Thanks for viewing. Comments are always welcome and zoom in for a closer look. M 🙂
At forty-two stories, 462′ (141 m,) the Smith Tower was the tallest building in Seattle for fifty-five years, 1914 to 1969. On a vacation some years ago, we enjoyed the history of that building and climbing to the observation level near the top.
Thanks for viewing, zoom in for a closer look and comments are always welcome. M 🙂
A while ago, I had taken this picture, not thinking much about it until coming across it later and thinking that this gull was really good at balancing on the wire. Calm, cool and …just casually sitting on the wire! Here’s an example of how a one dimensional photo lacks the extra information gained by depth perception. Do you see it?
Thanks for viewing, zoom in for a closer look, and comments are always welcome. M 🙂
Retired now, but a glimpse back to years of employment often revealed necessary travel. How nice! But mid-winter? It meant up early in the cold, managing the slippery roads to the airport, and shuffle off to …Buffalo, or Detroit, or some other frozen landascape.Renting a car was the norm. Bringing it back in one piece was the expectation.
But, at the end of some of those days, there was always a little nervous anticipation, often by the windows of the waiting room, pretending to read “USA Today” while supressing the notion of helplessly skidding or sliding down the runway in that plane out there. I would maybe think: Is this the fun part yet?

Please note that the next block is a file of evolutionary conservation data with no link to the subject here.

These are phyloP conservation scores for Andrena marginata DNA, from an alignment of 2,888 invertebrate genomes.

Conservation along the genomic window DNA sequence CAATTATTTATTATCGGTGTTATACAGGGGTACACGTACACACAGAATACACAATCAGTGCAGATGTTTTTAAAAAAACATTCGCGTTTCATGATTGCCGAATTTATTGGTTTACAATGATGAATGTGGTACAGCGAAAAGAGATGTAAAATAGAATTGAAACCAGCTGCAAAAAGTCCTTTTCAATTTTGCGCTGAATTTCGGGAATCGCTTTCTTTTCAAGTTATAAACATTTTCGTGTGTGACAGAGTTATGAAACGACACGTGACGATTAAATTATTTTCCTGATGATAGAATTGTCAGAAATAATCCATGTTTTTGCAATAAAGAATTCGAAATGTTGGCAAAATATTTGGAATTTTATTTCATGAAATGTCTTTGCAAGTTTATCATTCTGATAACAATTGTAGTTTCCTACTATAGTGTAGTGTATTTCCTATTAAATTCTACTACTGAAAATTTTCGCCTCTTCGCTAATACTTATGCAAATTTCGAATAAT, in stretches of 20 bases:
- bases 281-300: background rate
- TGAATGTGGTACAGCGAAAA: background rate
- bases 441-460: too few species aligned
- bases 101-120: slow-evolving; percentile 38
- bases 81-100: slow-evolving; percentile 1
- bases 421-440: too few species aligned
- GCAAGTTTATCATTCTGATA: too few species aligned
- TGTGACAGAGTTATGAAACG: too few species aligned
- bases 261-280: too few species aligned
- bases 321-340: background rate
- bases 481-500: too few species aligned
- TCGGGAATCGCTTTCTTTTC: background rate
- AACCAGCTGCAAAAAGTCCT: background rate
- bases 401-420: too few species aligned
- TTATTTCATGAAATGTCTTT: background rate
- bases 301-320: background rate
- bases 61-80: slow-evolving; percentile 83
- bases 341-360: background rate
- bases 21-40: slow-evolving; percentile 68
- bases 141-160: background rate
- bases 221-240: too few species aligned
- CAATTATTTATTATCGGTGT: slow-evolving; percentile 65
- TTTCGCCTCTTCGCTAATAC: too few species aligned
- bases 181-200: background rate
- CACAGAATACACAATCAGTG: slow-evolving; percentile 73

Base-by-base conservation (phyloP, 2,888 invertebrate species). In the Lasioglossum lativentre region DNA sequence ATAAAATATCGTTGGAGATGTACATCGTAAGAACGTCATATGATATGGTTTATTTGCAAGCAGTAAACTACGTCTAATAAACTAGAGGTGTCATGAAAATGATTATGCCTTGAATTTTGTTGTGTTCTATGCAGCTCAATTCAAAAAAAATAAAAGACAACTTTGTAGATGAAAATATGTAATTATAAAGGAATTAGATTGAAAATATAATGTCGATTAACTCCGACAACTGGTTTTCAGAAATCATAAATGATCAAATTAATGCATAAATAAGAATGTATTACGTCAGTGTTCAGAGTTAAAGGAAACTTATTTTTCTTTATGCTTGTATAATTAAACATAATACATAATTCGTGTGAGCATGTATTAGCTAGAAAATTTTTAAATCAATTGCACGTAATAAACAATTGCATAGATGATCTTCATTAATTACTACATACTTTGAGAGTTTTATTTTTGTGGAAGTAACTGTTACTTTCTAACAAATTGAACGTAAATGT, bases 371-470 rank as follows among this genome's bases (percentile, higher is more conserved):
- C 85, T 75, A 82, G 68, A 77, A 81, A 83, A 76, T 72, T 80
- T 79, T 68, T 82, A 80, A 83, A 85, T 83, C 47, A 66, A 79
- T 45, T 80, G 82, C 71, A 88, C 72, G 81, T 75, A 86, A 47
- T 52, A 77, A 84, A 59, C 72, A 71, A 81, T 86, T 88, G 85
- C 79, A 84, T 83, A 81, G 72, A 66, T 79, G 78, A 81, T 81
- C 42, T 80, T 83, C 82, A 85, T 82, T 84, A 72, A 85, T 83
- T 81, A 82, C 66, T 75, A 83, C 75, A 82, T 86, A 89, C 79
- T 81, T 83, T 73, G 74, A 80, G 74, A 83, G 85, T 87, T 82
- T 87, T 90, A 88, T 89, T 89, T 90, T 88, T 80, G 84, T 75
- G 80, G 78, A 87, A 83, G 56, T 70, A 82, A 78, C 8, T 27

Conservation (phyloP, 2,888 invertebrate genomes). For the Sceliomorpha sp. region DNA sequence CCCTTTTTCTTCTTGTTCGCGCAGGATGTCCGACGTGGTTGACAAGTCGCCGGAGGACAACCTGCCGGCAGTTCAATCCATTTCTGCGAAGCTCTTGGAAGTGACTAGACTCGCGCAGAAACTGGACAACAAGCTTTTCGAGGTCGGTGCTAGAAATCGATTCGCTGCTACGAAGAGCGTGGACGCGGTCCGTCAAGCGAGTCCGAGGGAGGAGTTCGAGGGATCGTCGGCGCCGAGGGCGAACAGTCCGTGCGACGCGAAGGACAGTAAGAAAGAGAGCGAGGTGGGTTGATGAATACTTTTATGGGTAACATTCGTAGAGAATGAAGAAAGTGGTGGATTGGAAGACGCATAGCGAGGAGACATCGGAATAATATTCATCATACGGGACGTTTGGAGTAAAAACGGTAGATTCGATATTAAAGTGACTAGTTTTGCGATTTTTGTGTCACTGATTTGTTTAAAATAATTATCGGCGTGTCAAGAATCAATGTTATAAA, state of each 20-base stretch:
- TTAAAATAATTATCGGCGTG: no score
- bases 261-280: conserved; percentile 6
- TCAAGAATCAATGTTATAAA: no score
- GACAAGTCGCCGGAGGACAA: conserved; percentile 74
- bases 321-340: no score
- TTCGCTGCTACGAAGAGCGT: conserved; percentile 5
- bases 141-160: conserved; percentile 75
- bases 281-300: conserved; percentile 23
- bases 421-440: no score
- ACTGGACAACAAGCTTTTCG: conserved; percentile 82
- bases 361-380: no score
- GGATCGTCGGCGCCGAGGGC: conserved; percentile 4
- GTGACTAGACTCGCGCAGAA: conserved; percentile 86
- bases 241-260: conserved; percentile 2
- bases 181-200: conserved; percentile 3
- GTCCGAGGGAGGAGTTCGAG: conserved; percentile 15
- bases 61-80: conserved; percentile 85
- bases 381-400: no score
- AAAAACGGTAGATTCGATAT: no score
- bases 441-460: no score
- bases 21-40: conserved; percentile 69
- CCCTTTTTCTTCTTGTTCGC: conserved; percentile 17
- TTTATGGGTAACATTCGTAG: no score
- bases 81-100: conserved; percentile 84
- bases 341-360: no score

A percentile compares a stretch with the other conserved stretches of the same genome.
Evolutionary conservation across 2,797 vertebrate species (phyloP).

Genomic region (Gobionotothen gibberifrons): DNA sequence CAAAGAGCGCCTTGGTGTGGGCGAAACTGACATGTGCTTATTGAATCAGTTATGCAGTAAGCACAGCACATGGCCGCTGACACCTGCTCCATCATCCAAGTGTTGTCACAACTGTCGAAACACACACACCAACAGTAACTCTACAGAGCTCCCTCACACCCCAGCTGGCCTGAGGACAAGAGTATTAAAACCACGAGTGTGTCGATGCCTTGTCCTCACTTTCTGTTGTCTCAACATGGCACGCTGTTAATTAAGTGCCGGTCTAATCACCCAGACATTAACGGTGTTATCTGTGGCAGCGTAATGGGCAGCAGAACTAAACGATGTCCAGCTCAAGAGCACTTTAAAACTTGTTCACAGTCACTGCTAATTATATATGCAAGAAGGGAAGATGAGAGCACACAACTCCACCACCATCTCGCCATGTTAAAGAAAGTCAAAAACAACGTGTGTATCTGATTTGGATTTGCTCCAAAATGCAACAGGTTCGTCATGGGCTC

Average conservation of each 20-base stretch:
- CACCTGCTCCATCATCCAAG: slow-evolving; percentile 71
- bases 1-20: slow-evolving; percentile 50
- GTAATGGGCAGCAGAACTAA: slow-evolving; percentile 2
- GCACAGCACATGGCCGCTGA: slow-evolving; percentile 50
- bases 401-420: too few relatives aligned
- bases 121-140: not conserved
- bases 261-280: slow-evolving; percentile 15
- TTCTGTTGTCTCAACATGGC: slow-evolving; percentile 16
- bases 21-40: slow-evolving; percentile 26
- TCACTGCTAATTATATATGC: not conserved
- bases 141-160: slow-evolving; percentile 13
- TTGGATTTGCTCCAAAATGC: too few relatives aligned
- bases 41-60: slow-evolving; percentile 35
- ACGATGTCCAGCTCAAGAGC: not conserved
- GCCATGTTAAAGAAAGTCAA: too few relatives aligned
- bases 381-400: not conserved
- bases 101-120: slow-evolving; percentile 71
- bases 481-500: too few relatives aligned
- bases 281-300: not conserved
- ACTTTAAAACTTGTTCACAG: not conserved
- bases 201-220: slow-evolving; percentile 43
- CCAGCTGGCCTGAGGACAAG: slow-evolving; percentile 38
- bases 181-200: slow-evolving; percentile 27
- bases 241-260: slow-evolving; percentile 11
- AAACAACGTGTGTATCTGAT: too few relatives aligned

Thanks for viewing, and comments are always welcome. Zoom in for a closer look.
Thanks for viewing, and comments are always welcome. M 🙂
Car headlights reveal recent activity, as seen looking down from above our driveway,
and on our neighbor’s property, …below three foot wall to the right.
Thanks for viewing, comments are always welcome, and Happy Holidays! M 🙂
A tale from over fifty years ago!
A second observation from a considerably darker location was planned as Pluto would have slightly changed position amongst the same stars. But it didn’t happen as unfavorable weather conditions persisted for several weeks.
Did I see Pluto? Maybe, or maybe not. I recently concluded there was not sufficient evidence for me to comfortably confirm a sighting. But re-visiting this event from an “armchair viewpoint” so many years later, was …an interesting way to pass the time during this pandemic year.
Special thanks to “Cosmic Focus,” an advanced amateur astronomer/imager from Australia, for providing the incentive to re-visit this quest, …and guiding me to to the current charting resources available today. His wonderful captures of Pluto and a keyway to a remarkable WordPress site can be found here or https://cosmicfocus.wordpress.com/2017/09/18/pluto-the-previous-planet.
Thanks also for viewing. Comments are always welcome, and you can zoom in for a closer look. M 🙂